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  1. #14
    Join Date
    Aug 2009
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    Maine
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    Go ahead tell them for life.
    Quote Originally Posted by YELLOW JACKET View Post
    Yes. $12.50 for S&H and we'll fix what's broken and update anything that's changed. Just like brand new!

  2. #15
    Join Date
    Mar 2013
    Location
    Utah
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    Yes send them into YJ they will take care of you i should have mine back soon im excited. they were my main and will now be backup.... $12.50 you cant buy the parts to rebuild them for that. our coustomers let us the PRO'S ( US ) fix it we should let the PRO's fix our stuff
    Do it once. Do it correct.

  3. #16
    Join Date
    May 2006
    Location
    Warren, MI
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    1,211
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    Thread Starter
    Quote Originally Posted by Utahjohn View Post
    Yes send them into YJ they will take care of you i should have mine back soon im excited. they were my main and will now be backup.... $12.50 you cant buy the parts to rebuild them for that. our coustomers let us the PRO'S ( US ) fix it we should let the PRO's fix our stuff
    That's $12.50 return postage but you pay how much to ship? You can get a ten pack of "O" rings plus their grease for that same amount, do it yourself quicker and have parts for another time. I doubt if anything more than the "O" rings need to be replaced under normal use. These individual parts are sold like this for a reason. Just like hoses, do you replace seals or just chuck the hose?
    Bill

  4. #17
    Join Date
    Sep 2002
    Posts
    17,050
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    It's not the valves that go,it's mostly the gauge itself!

  5. #18
    Join Date
    May 2006
    Location
    Warren, MI
    Posts
    1,211
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    Thread Starter
    Quote Originally Posted by coolperfect View Post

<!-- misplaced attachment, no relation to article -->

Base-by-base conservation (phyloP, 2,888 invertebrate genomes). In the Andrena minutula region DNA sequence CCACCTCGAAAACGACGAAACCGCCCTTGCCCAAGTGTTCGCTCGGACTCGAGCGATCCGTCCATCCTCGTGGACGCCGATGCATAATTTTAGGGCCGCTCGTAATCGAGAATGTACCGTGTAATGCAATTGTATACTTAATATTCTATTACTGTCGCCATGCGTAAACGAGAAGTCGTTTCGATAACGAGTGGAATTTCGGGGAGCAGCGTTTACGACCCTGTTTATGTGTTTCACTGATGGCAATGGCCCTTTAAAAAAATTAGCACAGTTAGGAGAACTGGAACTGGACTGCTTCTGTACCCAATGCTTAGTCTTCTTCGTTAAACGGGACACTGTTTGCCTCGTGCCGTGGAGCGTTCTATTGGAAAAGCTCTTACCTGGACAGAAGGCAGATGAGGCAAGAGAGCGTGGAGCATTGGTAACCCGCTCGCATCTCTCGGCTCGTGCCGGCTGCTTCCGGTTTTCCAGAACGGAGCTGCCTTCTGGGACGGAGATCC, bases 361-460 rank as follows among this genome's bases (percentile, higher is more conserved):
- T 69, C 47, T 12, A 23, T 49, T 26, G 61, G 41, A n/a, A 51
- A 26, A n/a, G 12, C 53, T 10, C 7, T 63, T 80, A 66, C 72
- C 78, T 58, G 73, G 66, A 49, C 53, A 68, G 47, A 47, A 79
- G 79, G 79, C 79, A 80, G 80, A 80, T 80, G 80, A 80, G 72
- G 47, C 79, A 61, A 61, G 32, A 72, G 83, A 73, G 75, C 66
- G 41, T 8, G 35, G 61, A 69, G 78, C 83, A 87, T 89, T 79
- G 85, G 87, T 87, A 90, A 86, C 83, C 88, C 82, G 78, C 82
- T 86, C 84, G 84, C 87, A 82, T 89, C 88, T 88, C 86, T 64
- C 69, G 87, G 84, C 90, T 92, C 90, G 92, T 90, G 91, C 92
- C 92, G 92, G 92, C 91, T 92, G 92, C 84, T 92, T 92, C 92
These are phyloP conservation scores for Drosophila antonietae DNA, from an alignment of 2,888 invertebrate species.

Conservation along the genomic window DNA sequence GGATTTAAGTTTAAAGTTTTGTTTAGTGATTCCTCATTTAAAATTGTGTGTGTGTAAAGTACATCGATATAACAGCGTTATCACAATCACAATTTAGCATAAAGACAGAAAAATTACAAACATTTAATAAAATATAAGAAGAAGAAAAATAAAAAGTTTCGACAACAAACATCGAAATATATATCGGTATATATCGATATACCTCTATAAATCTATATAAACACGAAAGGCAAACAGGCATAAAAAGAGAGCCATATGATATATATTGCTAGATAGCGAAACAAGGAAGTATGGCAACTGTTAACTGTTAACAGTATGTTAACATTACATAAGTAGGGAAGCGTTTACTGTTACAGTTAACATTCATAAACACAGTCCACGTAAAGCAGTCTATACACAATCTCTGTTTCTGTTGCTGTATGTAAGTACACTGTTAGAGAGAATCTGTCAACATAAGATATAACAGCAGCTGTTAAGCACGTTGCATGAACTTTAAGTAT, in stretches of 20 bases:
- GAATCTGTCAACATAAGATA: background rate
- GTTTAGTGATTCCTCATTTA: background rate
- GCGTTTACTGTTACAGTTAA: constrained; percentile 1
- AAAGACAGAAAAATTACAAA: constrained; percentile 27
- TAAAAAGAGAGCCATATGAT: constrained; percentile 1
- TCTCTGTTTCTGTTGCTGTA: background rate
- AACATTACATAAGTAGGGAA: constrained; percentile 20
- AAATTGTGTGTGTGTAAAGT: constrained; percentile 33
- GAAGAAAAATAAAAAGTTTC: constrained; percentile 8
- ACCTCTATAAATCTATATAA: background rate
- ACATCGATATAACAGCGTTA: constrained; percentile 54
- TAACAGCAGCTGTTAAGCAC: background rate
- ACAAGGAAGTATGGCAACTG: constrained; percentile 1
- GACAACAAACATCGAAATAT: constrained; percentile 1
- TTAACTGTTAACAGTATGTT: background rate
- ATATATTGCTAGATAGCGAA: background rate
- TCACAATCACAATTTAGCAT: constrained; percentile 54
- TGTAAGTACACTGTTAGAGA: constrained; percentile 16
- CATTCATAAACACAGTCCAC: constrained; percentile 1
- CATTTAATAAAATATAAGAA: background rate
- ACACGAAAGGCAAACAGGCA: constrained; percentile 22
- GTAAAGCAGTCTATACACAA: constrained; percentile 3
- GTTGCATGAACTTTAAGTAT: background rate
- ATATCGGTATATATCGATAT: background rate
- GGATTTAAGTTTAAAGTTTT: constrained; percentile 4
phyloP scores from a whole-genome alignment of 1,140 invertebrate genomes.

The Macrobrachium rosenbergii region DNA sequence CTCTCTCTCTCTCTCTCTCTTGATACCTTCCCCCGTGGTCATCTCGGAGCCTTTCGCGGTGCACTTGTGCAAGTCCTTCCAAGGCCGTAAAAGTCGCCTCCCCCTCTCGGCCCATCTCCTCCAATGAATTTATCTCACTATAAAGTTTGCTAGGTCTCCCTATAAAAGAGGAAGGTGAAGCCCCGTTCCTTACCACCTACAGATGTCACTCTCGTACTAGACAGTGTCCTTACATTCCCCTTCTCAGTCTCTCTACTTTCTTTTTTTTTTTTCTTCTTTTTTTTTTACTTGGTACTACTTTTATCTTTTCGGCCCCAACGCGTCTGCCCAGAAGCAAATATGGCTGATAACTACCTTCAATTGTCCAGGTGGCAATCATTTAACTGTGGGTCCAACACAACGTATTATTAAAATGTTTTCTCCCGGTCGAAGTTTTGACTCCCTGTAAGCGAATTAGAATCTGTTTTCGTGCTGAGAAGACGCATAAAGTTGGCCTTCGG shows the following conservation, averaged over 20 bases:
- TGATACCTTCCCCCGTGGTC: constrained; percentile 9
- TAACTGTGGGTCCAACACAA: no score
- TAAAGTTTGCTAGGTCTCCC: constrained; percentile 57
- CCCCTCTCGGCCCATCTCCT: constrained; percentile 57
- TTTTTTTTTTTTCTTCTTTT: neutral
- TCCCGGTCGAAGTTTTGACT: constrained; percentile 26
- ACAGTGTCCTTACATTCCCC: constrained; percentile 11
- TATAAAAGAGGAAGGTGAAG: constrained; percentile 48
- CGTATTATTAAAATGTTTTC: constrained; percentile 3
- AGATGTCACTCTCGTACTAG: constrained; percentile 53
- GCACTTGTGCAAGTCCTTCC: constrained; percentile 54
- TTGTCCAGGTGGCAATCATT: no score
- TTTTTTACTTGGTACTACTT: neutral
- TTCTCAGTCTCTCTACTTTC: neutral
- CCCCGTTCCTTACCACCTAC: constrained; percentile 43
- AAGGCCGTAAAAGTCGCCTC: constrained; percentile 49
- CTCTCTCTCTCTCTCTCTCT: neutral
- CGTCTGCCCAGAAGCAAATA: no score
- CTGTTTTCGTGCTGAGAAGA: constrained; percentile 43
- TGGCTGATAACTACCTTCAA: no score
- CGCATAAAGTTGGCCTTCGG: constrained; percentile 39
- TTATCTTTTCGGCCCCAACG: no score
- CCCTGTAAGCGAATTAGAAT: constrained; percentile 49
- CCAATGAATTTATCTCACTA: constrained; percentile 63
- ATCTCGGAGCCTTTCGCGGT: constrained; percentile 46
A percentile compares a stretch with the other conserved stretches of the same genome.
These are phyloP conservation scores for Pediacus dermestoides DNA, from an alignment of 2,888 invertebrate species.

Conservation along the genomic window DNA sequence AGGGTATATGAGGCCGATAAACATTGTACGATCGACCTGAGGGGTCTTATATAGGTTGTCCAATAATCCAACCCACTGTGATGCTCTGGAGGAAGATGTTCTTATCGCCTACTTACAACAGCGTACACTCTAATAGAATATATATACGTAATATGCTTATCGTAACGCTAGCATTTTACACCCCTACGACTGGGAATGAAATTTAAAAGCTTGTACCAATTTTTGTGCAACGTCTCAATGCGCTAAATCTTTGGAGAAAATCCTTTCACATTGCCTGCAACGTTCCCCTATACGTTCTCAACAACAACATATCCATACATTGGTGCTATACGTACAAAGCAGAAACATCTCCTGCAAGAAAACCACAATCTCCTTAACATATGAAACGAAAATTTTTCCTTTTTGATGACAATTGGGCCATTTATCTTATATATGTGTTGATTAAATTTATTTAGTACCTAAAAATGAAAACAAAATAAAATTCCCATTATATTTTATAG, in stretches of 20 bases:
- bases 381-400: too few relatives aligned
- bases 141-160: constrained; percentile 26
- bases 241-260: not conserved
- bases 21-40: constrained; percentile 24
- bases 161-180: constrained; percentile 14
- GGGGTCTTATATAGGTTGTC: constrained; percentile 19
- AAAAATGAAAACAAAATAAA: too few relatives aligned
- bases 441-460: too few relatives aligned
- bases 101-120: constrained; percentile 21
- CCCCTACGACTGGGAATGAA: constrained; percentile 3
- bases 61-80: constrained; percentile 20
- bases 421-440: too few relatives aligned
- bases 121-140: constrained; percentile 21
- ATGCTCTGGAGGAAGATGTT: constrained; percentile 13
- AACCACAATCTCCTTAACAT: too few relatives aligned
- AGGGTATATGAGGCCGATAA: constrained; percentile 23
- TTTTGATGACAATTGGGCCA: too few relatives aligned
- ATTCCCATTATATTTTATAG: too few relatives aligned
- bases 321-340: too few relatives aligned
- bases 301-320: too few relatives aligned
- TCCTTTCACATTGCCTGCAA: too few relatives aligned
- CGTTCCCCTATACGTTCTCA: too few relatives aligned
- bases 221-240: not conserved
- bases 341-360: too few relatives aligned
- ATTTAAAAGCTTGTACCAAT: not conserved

It's not the valves that go,it's mostly the gauge itself!
    If they replace the gauges for $12.50, I'd be surprised but if they do, what a deal?
    Bill

  6. #19
    Join Date
    Jan 2014
    Location
    Bloomington, MN
    Posts
    148
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    The manifold bar is covered by a lifetime warranty. The bar includes everything but the hoses and gauges.

  7. #20
    Join Date
    Oct 2012
    Location
    Where we mow our own grass
    Posts
    6,673
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    If anybody wants to ship a manifold get a postal service padded flat rate envelope. You can mail a series 41 for less than six bucks.

  8. #21
    Join Date
    Aug 2010
    Posts
    4,337
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    Quote Originally Posted by wptski View Post
    That's $12.50 return postage but you pay how much to ship? You can get a ten pack of "O" rings plus their grease for that same amount, do it yourself quicker and have parts for another time. I doubt if anything more than the "O" rings need to be replaced under normal use. These individual parts are sold like this for a reason. Just like hoses, do you replace seals or just chuck the hose?
    This depends on the situation. One man owner-operator and DIYer economics don't apply universally. If the owner wants to round up company owned manifold one Friday and change out parts over the weekend himself so they're ready for them by Monday morning, all powers to him.

    If the owner wants to be penny wise, kiloton foolish, have the techs do it themselves using up the limited normal rate time allowance and overflow into overtime. If it took a tech 20 minutes and the overtime for this tech ended up being 2 hours that pay period, that time spent working on manifold pushed 20 minutes of other stuff into overtime zone. Payroll expense is around 1.3 to 2x the hourly rate! Save $15 on S&H and sending shipping by buying o-rings, waste $30 in labor cost. $50/hr (@ OT rate) x 1.8(taxes, other expenses like pension tied to hours like of clocked-in time) x 0.333hrs = $30. Labor ain't free buddy. Some techs and owners get wrapped up in material cost and often end up wasting far more than parts savings on payroll expenses. Techs would appreciate this easy work for sure. Company owners, investors.. ummm. not so much.

    Quote Originally Posted by YELLOW JACKET View Post
    Yes. $12.50 for S&H and we'll fix what's broken and update anything that's changed. Just like brand new!